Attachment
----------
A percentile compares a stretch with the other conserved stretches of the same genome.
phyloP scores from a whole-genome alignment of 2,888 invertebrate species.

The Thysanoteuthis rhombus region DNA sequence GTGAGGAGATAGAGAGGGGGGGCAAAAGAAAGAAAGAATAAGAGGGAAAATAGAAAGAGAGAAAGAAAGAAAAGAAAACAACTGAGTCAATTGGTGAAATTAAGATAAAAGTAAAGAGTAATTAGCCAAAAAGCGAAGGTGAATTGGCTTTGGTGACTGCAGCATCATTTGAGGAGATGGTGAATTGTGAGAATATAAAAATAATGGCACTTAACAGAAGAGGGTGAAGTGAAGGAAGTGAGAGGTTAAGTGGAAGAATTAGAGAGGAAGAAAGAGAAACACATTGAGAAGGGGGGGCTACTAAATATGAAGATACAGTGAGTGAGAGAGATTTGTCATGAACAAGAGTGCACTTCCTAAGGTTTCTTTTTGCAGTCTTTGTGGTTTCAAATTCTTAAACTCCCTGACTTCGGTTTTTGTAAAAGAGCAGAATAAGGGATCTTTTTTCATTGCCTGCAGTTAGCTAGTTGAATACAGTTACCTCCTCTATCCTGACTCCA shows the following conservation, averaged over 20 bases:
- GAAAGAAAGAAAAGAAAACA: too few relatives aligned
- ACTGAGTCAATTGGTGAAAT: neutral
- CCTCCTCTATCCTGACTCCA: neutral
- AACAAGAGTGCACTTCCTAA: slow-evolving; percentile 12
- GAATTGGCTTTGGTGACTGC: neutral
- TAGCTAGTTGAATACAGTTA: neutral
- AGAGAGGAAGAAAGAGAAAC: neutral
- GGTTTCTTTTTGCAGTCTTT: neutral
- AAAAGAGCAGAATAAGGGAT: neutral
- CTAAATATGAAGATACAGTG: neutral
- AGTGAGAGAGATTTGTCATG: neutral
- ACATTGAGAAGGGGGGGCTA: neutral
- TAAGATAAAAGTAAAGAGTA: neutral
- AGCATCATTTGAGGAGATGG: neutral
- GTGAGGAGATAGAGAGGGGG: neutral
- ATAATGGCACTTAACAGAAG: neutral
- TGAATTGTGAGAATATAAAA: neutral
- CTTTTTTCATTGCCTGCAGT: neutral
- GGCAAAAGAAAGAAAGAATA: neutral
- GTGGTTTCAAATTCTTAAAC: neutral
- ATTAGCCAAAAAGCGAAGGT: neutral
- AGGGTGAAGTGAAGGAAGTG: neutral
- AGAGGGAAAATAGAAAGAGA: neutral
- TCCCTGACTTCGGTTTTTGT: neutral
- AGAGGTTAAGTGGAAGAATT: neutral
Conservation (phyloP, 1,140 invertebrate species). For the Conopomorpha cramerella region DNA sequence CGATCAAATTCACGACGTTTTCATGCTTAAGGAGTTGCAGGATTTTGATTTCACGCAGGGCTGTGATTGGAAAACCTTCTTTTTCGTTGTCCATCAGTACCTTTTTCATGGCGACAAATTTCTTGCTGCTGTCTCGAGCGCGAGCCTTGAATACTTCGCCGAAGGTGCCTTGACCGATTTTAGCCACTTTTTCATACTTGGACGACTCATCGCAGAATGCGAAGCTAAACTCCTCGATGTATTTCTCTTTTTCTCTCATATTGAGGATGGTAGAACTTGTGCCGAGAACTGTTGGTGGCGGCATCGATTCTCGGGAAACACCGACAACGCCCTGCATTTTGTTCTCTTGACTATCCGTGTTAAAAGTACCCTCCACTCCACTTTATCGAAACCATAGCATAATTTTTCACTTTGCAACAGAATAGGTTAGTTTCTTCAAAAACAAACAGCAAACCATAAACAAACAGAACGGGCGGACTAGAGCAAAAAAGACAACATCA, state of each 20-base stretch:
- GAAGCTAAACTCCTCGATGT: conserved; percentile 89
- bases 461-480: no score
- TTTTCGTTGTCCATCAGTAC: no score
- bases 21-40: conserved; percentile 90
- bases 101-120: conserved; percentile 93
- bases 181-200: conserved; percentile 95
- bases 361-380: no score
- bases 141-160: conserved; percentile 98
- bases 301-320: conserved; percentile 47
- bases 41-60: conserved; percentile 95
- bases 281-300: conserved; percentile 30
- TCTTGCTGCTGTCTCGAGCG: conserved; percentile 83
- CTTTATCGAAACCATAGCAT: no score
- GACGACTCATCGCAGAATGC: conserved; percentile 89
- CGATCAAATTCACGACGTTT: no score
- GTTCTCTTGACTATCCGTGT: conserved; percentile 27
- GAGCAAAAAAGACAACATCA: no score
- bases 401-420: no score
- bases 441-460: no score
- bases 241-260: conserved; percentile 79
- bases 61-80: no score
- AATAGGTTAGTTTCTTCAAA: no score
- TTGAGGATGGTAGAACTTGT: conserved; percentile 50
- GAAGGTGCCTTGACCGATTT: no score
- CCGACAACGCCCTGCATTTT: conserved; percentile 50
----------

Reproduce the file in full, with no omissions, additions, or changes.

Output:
A percentile compares a stretch with the other conserved stretches of the same genome.
phyloP scores from a whole-genome alignment of 2,888 invertebrate species.

The Thysanoteuthis rhombus region DNA sequence GTGAGGAGATAGAGAGGGGGGGCAAAAGAAAGAAAGAATAAGAGGGAAAATAGAAAGAGAGAAAGAAAGAAAAGAAAACAACTGAGTCAATTGGTGAAATTAAGATAAAAGTAAAGAGTAATTAGCCAAAAAGCGAAGGTGAATTGGCTTTGGTGACTGCAGCATCATTTGAGGAGATGGTGAATTGTGAGAATATAAAAATAATGGCACTTAACAGAAGAGGGTGAAGTGAAGGAAGTGAGAGGTTAAGTGGAAGAATTAGAGAGGAAGAAAGAGAAACACATTGAGAAGGGGGGGCTACTAAATATGAAGATACAGTGAGTGAGAGAGATTTGTCATGAACAAGAGTGCACTTCCTAAGGTTTCTTTTTGCAGTCTTTGTGGTTTCAAATTCTTAAACTCCCTGACTTCGGTTTTTGTAAAAGAGCAGAATAAGGGATCTTTTTTCATTGCCTGCAGTTAGCTAGTTGAATACAGTTACCTCCTCTATCCTGACTCCA shows the following conservation, averaged over 20 bases:
- GAAAGAAAGAAAAGAAAACA: too few relatives aligned
- ACTGAGTCAATTGGTGAAAT: neutral
- CCTCCTCTATCCTGACTCCA: neutral
- AACAAGAGTGCACTTCCTAA: slow-evolving; percentile 12
- GAATTGGCTTTGGTGACTGC: neutral
- TAGCTAGTTGAATACAGTTA: neutral
- AGAGAGGAAGAAAGAGAAAC: neutral
- GGTTTCTTTTTGCAGTCTTT: neutral
- AAAAGAGCAGAATAAGGGAT: neutral
- CTAAATATGAAGATACAGTG: neutral
- AGTGAGAGAGATTTGTCATG: neutral
- ACATTGAGAAGGGGGGGCTA: neutral
- TAAGATAAAAGTAAAGAGTA: neutral
- AGCATCATTTGAGGAGATGG: neutral
- GTGAGGAGATAGAGAGGGGG: neutral
- ATAATGGCACTTAACAGAAG: neutral
- TGAATTGTGAGAATATAAAA: neutral
- CTTTTTTCATTGCCTGCAGT: neutral
- GGCAAAAGAAAGAAAGAATA: neutral
- GTGGTTTCAAATTCTTAAAC: neutral
- ATTAGCCAAAAAGCGAAGGT: neutral
- AGGGTGAAGTGAAGGAAGTG: neutral
- AGAGGGAAAATAGAAAGAGA: neutral
- TCCCTGACTTCGGTTTTTGT: neutral
- AGAGGTTAAGTGGAAGAATT: neutral
Conservation (phyloP, 1,140 invertebrate species). For the Conopomorpha cramerella region DNA sequence CGATCAAATTCACGACGTTTTCATGCTTAAGGAGTTGCAGGATTTTGATTTCACGCAGGGCTGTGATTGGAAAACCTTCTTTTTCGTTGTCCATCAGTACCTTTTTCATGGCGACAAATTTCTTGCTGCTGTCTCGAGCGCGAGCCTTGAATACTTCGCCGAAGGTGCCTTGACCGATTTTAGCCACTTTTTCATACTTGGACGACTCATCGCAGAATGCGAAGCTAAACTCCTCGATGTATTTCTCTTTTTCTCTCATATTGAGGATGGTAGAACTTGTGCCGAGAACTGTTGGTGGCGGCATCGATTCTCGGGAAACACCGACAACGCCCTGCATTTTGTTCTCTTGACTATCCGTGTTAAAAGTACCCTCCACTCCACTTTATCGAAACCATAGCATAATTTTTCACTTTGCAACAGAATAGGTTAGTTTCTTCAAAAACAAACAGCAAACCATAAACAAACAGAACGGGCGGACTAGAGCAAAAAAGACAACATCA, state of each 20-base stretch:
- GAAGCTAAACTCCTCGATGT: conserved; percentile 89
- bases 461-480: no score
- TTTTCGTTGTCCATCAGTAC: no score
- bases 21-40: conserved; percentile 90
- bases 101-120: conserved; percentile 93
- bases 181-200: conserved; percentile 95
- bases 361-380: no score
- bases 141-160: conserved; percentile 98
- bases 301-320: conserved; percentile 47
- bases 41-60: conserved; percentile 95
- bases 281-300: conserved; percentile 30
- TCTTGCTGCTGTCTCGAGCG: conserved; percentile 83
- CTTTATCGAAACCATAGCAT: no score
- GACGACTCATCGCAGAATGC: conserved; percentile 89
- CGATCAAATTCACGACGTTT: no score
- GTTCTCTTGACTATCCGTGT: conserved; percentile 27
- GAGCAAAAAAGACAACATCA: no score
- bases 401-420: no score
- bases 441-460: no score
- bases 241-260: conserved; percentile 79
- bases 61-80: no score
- AATAGGTTAGTTTCTTCAAA: no score
- TTGAGGATGGTAGAACTTGT: conserved; percentile 50
- GAAGGTGCCTTGACCGATTT: no score
- CCGACAACGCCCTGCATTTT: conserved; percentile 50